Just some numbers

I recall hearing that the average annual return of the market is around 11%, so I went looking and found this…

The current average annual return from 1926, the year of the S&P’s inception, through 2011 is 11.69%. From 1992–2011, the S&P’s average is 9.07%. From 1987–2011, it’s 10.05%.

Right now the S&P index is around 1930, the recent high was 2134. So, how does where we are really compare to where we might expect to be based on past years? I went back the past 12 years to get a weekly close date about this time of year and the projected forward with the numbers referenced above and a “more reasonable” 7%. Below are the results. The second column shows the approximate price in late August for that year. The other columns show where the index would be had it grown steadily at the rate indicated.

Year	S&P 500	11.69%	10.05%	9.07%	7%
2014	2000	2234	2201	2181	2140
2013	1635	2040	1980	1945	1872
2012	1410	1965	1879	1830	1727
2011	1219	1897	1788	1725	1598
2010	1080	1877	1743	1667	1515
2009	995	1932	1768	1675	1493
2008	1275	2764	2493	2341	2047
2007	1464	3545	3150	2932	2515
2006	1305	3530	3090	2851	2399
2005	1220	3686	3179	2907	2400
2004	1106	3732	3171	2874	2328
2003	997	3757	3146	2826	2245

As you can see, in most cases the index would actually be higher than it is now. So why does there seem to be so many who are concerned that prices have gone up too much and we’re in another bubble? I’m sure it depends on how one chooses to think of the numbers but I don’t see it. The only cases where the current number is above those above are ones from years where the prices had dropped dramatically due to the financial collapse. Is it reasonable to think that recovery from that period should be above average?




I believe the higher return numbers assume dividends are reinvested. That juices the compounding by a smidgeon over 3% over time.

Actual stock price appreciation (disregarding dividends) for the S&P500 is between 6% and 7% annualized, depending on your time frame. Since most of the stocks here are not paying dividends, the benchmark should be the latter instead of the former.

Tiptree, Fool One guide

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Thanks for the clarification.


The problem with any S&P modelling based on recent years is that it includes the Big Dip, a drop which was the third largest ever. Including the Tech Bubble, which you didn’t, only adds to the issue. No, one can argue that these events are evidence that the indices have become more volatile so this is the “new normal”, but that has yet to be demonstrated.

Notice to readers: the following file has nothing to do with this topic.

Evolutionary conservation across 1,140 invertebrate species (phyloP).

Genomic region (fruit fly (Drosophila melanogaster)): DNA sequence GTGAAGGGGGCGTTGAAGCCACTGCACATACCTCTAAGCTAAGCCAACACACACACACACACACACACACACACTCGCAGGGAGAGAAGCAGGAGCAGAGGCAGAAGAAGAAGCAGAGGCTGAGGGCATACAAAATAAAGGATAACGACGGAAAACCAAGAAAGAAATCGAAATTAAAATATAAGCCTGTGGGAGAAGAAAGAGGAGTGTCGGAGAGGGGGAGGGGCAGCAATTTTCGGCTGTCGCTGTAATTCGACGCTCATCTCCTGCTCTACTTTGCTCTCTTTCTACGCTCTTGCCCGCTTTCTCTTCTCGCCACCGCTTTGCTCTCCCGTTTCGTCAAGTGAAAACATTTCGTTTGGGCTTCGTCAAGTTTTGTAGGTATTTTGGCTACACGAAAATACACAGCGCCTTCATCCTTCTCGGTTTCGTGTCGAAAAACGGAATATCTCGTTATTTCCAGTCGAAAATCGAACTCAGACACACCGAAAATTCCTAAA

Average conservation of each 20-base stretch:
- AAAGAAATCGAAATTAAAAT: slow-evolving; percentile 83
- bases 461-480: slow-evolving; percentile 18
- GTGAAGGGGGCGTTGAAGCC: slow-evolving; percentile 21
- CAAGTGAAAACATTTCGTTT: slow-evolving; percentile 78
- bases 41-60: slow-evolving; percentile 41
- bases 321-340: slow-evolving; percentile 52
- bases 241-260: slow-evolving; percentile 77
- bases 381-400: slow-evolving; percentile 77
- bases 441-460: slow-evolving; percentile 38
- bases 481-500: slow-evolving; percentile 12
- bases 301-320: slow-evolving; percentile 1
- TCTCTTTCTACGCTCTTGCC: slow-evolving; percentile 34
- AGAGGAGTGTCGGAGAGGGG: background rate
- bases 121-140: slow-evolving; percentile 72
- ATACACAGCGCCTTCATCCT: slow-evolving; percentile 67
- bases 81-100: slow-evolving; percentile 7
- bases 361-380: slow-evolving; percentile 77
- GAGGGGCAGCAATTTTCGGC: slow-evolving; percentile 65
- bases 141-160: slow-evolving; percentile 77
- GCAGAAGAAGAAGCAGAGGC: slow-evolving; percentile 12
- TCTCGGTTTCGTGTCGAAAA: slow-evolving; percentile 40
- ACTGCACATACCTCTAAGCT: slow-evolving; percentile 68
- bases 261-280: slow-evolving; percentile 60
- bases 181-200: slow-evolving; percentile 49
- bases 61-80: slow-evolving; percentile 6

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Sage, I understand trying to get a handle on whether the market is expensive or not, but I think there are better ways to figure that out. The long term returns are based on the long term earnings of the businesses. The past earnings do not tell you a lot, there are survivor biases - the companies that do poorly do not survive, the old industrial companies required enormous amounts of capital. I am not convinced that the historical return data is all that relevant to today’s valuation.

But I think two factors are important: balance sheets and cash flow. Cash on the books net of bonds or other long term obligations is very important. We usually talk about non Gaap earnings here, but Gaap earnings are more readily available in historical data, cash flow is readily available, and harder to manulipulate than GAAP earnings.

I don’t typically look at the market as a whole, I spend my time on individual names. I am finding lots of interesting companies with great balance sheets… Way better than I have EVER seen. (Which makes sense, controllers lived through 2008-11 too) If one company has a pe of 18 and leveraged up, it is way different than a company with a pe of 18 and a quarter of its market cap in cash. But both have a pe of 18. Single metrics don’t tell you enough. I don’t care much if the Market is cheap-- I care whether my stocks are. That being said I think the market is cheap based on what I see of PEs net of cash.


I am finding lots of interesting companies with great balance sheets… Flygal

Do tell?



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